Don't Panic

It's easy to get caught up in an emotionally fired up argument over something that is so important that it must be fixed immediately. [...]

Remember, there are few things on [Arqade] that won't fix themselves, either because someone else sees it or because it's not actually a big deal.

We have lots of volunteers. If something is actually important, it will get taken care of.

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    While I think it would be nice if people would post their dissenting opinion, I fully agree that it's not meta that counts... it's the close/reopen votes. I've long said that meta votes are pretty much meaningless except as a means of peer pressure, and that a lot of times your meta vote really only matters if you have 3k rep to back it up with a close/reopen vote. – Sterno Oct 15 '13 at 14:17
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    @Sterno And in the normal course of business, I'd agree. Not when the asker specifically asks on Meta about it, though. That's the whole point of this area of the site. If no one listens to it, what use does it have? – Frank Oct 15 '13 at 14:48
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    @fbueckert That meta question was a "why?" not a whether. It served its "why?" purpose just fine. It didn't gain any force as a "whether" question. Meta discussions don't replace votes, though they can organise voters. This one didn't do that. Or hasn't yet—it's still too soon to say what this question's fate is. – SevenSidedDie Oct 15 '13 at 15:01
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    @fbueckert Like I said, it serves as peer pressure, or at least a chance to convince people that you're right. For some topics, it's basically a brainstorming session to figure out what the best approach to a problem would be, where no single answer is necessarily right or wrong. Or, in rare cases, it lets the moderators step forward and enforce a change based on what they perceive as community consensus (such as with ITGs). But participation is not required to cast close/reopen votes. I mean, it is literally not required. The system doesn't enforce it, and therefore neither can we. – Sterno Oct 15 '13 at 16:09
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    @Sterno And hence Meta is utterly useless. What good is it having the ability to discuss reasoning if no one pays attention to it? It's a soapbox with zero audience, which I don't think is the point of Meta at all. – Frank Oct 15 '13 at 16:11
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    @fbueckert I wouldn't say useless, but not as useful as you'd like. I'll link again what I linked above, wherein I was sadly awakened to the fact that at times, Meta is indeed meaningless. I'm not saying I necessarily like it that way, but rather that it's the simple reality of the situation. The system isn't built to support what you're suggesting. In fact, your entire post is simply peer pressure to get people to leave a dissenting opinion. For some people, it might work. Others will never read meta and continue to cast votes as they wish. – Sterno Oct 15 '13 at 16:13
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    Another way of putting this is: Is there some action you propose is taken against people who ignore your suggestion, don't read/comment on meta, and still cast votes? If not, then obviously it's all peer pressure based. If so, it would require some sort of system change that seems unlikely to ever happen. For the record, I'm all for peer pressure in cases like this. Maybe a better term for it is "community consensus building". That's the purpose of meta, so it's not entirely meaningless. But when a topic is controversial, it's close/reopen votes that will win the day, not meta discussions. – Sterno Oct 15 '13 at 16:17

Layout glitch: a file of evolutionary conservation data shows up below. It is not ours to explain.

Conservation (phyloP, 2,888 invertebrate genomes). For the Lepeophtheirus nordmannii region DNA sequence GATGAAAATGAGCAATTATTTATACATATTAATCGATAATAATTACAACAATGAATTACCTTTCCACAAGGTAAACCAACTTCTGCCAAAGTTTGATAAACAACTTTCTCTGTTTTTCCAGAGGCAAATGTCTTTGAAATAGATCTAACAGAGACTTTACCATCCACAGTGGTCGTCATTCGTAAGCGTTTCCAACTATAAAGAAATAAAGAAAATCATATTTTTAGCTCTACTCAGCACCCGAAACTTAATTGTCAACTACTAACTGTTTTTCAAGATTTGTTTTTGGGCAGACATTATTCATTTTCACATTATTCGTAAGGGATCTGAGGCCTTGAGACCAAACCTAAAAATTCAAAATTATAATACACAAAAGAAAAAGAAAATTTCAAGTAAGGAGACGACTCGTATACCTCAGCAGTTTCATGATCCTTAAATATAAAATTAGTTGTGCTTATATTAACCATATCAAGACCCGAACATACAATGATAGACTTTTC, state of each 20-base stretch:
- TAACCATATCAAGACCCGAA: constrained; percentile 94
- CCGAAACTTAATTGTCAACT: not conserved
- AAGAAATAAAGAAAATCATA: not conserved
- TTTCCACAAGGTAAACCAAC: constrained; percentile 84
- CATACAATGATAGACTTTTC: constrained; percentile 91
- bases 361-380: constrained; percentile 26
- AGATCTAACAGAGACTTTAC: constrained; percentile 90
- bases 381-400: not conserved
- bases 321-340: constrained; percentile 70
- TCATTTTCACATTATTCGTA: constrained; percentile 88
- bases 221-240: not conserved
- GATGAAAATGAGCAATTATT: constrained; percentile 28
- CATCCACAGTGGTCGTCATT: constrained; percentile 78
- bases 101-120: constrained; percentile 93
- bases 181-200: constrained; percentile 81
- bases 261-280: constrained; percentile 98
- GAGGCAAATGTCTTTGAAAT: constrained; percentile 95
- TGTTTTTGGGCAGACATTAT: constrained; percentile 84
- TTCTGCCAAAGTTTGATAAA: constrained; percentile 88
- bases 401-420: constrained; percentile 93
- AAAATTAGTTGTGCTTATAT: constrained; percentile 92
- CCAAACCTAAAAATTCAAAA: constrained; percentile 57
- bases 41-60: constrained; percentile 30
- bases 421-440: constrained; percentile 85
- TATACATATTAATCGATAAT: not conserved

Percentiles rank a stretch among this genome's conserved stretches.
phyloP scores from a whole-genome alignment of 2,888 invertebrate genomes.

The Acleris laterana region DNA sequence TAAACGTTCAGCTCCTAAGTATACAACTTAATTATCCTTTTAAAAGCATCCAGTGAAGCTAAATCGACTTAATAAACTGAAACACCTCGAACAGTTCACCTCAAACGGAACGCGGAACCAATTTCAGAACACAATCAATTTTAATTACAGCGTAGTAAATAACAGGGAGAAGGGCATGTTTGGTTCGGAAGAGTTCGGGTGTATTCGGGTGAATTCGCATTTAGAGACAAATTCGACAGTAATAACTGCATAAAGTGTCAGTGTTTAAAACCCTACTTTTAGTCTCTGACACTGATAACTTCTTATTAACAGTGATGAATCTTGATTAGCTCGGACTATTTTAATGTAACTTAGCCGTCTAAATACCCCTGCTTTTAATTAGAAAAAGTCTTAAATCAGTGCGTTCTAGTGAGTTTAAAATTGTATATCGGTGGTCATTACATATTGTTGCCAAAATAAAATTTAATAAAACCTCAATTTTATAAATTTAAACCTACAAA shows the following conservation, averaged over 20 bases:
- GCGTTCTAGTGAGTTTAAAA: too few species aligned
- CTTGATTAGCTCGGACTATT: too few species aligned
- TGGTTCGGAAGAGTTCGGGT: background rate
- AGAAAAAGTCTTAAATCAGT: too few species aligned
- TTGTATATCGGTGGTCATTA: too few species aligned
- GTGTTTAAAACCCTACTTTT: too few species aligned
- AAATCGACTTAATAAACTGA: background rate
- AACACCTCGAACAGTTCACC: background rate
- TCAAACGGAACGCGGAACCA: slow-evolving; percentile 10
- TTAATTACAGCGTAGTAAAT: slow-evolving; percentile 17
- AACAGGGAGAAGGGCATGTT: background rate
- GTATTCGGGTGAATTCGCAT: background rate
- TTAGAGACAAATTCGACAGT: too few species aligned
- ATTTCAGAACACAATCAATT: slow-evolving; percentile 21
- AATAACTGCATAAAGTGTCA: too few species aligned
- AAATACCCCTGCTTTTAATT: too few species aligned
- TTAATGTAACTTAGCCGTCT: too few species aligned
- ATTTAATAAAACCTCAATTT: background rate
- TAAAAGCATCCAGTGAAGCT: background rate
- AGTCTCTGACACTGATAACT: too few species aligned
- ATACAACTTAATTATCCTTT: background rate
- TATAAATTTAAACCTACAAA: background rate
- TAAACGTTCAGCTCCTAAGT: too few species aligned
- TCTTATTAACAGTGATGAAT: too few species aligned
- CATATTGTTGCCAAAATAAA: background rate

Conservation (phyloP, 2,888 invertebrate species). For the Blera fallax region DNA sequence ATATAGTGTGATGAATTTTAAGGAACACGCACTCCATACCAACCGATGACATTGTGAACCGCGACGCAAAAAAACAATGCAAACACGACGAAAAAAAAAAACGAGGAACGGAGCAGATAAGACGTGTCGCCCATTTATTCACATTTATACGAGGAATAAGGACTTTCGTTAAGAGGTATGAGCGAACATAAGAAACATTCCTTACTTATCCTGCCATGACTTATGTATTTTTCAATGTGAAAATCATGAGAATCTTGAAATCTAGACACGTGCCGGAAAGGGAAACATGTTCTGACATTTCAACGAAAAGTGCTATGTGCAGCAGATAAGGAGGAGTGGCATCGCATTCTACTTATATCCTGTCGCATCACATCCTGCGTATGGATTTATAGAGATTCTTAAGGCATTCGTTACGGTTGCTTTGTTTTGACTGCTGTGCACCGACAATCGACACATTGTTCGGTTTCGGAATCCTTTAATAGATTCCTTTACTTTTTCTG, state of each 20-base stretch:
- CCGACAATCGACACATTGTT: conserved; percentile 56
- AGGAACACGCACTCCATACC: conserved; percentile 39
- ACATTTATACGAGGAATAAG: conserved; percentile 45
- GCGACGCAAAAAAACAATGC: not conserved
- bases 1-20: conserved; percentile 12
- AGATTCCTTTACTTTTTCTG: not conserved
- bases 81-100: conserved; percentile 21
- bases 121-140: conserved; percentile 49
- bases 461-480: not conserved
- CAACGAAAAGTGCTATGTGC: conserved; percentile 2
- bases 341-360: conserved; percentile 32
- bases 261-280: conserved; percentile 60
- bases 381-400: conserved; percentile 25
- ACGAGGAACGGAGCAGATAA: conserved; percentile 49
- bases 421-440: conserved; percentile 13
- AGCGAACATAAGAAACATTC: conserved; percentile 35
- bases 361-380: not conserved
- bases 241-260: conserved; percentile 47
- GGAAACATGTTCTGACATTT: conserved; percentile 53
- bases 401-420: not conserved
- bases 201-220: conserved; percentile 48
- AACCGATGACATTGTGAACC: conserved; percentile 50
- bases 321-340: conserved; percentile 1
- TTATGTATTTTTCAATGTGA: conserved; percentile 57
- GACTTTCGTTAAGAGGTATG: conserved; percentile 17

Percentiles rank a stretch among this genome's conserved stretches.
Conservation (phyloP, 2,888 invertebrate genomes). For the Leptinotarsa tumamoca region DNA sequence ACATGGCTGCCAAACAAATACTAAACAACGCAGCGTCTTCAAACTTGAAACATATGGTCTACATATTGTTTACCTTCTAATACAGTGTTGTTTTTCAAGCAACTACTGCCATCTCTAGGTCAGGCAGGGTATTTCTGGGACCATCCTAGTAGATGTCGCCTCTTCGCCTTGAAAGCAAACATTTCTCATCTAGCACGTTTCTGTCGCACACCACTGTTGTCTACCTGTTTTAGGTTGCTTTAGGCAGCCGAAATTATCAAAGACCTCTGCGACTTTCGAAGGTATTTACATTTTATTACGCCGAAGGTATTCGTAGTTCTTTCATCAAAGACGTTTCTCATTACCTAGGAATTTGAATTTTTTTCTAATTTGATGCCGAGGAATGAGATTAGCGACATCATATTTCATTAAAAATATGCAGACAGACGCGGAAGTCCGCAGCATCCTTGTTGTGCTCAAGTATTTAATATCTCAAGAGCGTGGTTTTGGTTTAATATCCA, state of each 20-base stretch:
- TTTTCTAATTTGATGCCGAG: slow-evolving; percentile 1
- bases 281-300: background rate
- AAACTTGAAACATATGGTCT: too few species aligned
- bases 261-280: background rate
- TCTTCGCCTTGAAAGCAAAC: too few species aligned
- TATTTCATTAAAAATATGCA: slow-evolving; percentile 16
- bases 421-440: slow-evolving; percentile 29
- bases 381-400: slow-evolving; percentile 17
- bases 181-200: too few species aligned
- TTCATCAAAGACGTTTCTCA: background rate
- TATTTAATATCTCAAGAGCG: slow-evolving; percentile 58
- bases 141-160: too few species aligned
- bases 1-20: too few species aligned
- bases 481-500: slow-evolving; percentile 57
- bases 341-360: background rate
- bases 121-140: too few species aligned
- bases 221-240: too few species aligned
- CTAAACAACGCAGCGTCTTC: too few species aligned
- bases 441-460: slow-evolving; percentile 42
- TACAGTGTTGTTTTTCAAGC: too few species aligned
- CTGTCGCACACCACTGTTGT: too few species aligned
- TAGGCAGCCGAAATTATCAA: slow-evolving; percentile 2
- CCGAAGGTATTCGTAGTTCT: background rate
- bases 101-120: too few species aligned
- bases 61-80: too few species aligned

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    @Sterno Then we shouldn't allow challenging closures at all. The point of it is community consensus. Which this specific question flew in the face of. If Meta is for, "Post here to challenge, but ignore it if it doesn't agree with you", then we might as well lobotomize this entire section. Because it does nothing but frustrate those who are trying to follow policies as best they can. – Frank Oct 15 '13 at 16:20
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    @fbueckert The question in question is not nearly as clear-cut as you make it out to be, so it wasn't actually "flying in the face of consensus". As currently written, only the most vigilant will interpret it as a software rec. And, meta is not for "post here, but ignore it if it doesn't agree with you." It's equally not for "post here to override the voting system". Meta is for discussions about the main site, nothing more or less. Sometimes those discussions will mobilise people to vote a certain way, sometimes not. – SevenSidedDie Oct 15 '13 at 16:57
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    @fbueckert As for following policies and being frustrated, we are not supposed to be able to execute policy as individuals. We aren't a democratic autocracy (as much an oxymoron that would be), we're a meritocratic democracy. We still only get one vote each, and the execution of policy is intended to be an emergent property of the system. No one person is supposed to be able to impose policy. (Mods being the exception, but still having circumscribed authority they are not autarchs either.) – SevenSidedDie Oct 15 '13 at 17:00
  • @fbueckert In the end, the reason this is going the way it's going is that the meta question was never built as a community-consensus discussion. It was one user asking why it was closed out of confusion (not some kind of formal challenge of the closure). That question was asked, and answered, as a conversation between two people (with scant interjections from four others), and the meta was done. There was some attempt to make the meta into consensus-building, but it never attracted much attention and therefore it failed to mobilise a consensus. – SevenSidedDie Oct 15 '13 at 17:02
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    Would like to give you an extra +1 for the most recent edit (Don't panic) - Wiki editors gain +1 approval from me automatically. – shanodin Oct 15 '13 at 21:17